St. Anger review by Metallica

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  • Released: Jun 5, 2003
  • Sound: 8
  • Lyrics: 10
  • Overall Impression: 10
  • Reviewer's score: 9.3 Superb
  • Users' score: 5.7 (837 votes)
Metallica: St. Anger
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Sound — 8
When I first heard the lead-off single, "St. Anger", I positively hated it. I thought the production values were terrible. There was nothing I could find in all of Metallica's back catalog to prepare me for this kind of sound. It reminded me of Mushroomhead or Mudvayne and I was so disappointed that Metallica had stooped to ripping off bands that I didn't find compelling at all then I saw "Some Kind Of Monster" and I gave this album another listen. And another... and another. Two months later, I've gotten used to the raw sounds, the unconventional song structures, and well the lack of anything that reminds me of what Metallica sounded like before. The production sounds bizarre, there's no doubt about it, but given the themes at work in the album I don't think it would have sounded as genuine if the music hadn't sounded as raw as the emotions they were working through making the album. If anything, I'm amazed by the clarity of their playing even when their instruments are all grunged out like this. We all know they can make a riff sound compelling with a polished sound but how many artists could make songs this compelling with a sound this rough?

Lyrics — 10
Like others have said these lyrics don't much resemble the lyrics on other Metallica albums. But I think that's a good thing. The depth of these lyrics is deceptive it's taken me a long time to read through them and try to parse together what they mean within the body of the song and the album itself and I've got to say what they've accomplished lyrically is amazing. The lyrics here remind me somewhat of a lot of Bob Dylan's earlier work cloaking complex ideas in deceptively simple lyrics so that it takes many spins to have them filter down. James Hetfield has never done singing this amazing in his life. He growls, he barks, he pleads, he rages, he whispers, he croons he has more range on this album than I've seen in any other vocalist in years. Once again, the vocals have an amazingly raw quality to compliment the themes and music behind them.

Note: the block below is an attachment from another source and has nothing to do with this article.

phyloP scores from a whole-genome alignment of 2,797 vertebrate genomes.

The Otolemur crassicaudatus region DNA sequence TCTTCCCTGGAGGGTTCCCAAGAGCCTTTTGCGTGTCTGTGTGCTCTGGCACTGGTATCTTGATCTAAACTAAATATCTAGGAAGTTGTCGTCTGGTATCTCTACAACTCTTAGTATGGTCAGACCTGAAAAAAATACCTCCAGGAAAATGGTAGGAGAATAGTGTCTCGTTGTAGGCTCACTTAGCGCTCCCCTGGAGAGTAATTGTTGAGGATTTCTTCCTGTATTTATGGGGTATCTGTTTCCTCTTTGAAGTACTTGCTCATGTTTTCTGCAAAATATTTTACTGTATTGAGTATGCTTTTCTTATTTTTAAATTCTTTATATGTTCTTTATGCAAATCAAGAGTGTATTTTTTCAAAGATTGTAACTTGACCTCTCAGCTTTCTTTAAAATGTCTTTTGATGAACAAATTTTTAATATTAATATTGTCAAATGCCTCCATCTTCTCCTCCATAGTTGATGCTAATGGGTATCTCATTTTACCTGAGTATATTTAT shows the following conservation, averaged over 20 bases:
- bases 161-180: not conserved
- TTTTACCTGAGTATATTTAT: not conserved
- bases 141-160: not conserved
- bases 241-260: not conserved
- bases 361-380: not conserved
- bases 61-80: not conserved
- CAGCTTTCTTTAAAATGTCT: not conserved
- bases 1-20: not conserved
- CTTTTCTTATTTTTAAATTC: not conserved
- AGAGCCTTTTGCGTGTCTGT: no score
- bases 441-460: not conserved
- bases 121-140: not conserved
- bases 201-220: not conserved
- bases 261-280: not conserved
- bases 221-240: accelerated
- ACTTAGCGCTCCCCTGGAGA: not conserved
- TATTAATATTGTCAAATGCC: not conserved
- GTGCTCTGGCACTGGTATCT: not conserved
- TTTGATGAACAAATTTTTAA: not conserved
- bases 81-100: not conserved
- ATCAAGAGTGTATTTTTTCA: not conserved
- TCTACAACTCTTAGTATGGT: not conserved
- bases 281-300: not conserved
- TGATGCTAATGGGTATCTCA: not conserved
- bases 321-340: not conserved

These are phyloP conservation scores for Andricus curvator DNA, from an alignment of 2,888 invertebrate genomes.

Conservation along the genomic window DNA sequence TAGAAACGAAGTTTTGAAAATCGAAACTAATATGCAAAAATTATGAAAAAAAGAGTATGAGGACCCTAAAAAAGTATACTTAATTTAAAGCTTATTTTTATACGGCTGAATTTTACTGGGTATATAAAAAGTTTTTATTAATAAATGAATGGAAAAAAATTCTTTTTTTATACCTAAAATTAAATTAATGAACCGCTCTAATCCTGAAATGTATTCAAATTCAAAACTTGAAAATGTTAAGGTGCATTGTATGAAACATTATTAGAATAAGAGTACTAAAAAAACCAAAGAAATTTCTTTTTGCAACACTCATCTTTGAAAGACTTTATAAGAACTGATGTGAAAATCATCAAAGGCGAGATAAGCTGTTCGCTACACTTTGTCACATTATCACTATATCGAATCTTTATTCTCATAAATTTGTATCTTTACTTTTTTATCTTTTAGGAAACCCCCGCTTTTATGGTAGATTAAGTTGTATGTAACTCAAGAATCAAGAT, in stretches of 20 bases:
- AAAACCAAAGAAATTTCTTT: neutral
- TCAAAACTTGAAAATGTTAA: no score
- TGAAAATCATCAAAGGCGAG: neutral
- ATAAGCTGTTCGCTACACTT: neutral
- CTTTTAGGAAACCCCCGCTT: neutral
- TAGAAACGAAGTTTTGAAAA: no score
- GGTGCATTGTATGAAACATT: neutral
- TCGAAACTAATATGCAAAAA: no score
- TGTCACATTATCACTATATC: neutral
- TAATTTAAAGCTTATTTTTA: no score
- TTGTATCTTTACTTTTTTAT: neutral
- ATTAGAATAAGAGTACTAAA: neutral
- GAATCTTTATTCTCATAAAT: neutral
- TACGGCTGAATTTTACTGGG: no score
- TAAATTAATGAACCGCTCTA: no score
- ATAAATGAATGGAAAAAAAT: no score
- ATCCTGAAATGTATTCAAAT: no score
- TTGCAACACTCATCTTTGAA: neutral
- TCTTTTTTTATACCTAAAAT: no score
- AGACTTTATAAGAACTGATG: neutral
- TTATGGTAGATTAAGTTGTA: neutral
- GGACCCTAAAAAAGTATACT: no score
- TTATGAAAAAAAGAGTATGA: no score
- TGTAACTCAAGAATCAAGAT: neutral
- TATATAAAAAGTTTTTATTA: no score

Overall Impression — 10
So like I said I hated the new Metallica at first. Now I'm dead certain they've created the first masterpiece of the 00's. So much of their earlier work has been wrapped up in an image that was hard to look past or not work into their music. Sure, "One", "Harvester Of Sorrow" and "Don't Tread On Me" are amazing compositions but what do they fundamentally tell us about the men who wrote that music? Absolutely nothing. Metallica's made most of its career out of tackling issues that allowed them to avoid examining themselves, but that barrier has broken down on this album and I think it's the best album of their career as a result of this. Now every song seems to jump out at me with new ideas and angles of viewing personal angst and the walls that people use to separate themselves from the rest of the world. Once deciphered, "Invisible Kid" reads like a biography that I'm willing to bet any metal musician will find hits uncomfortably close to home. Likewise, "Frantic" and "Shoot Me Again" have the band tackling the most important questions of the human experience: "Why am I here? What is my place in this world? " "St. Anger" is the most honest and direct examination of how aggression has driven a human being and wondering what it's cost them as well. I could go on and on if you've got the patience to work through what is admittedly a very inaccessable album, the rewards are great and may even hit more close to home than you'll realize. If you want another chest-banging shred-fest check out Megadeth's new release. Dave Mustaine seems very comfortable not moving beyond that stage. Kudos to the Gods of Metal for taking huge chances and producing such amazing results.

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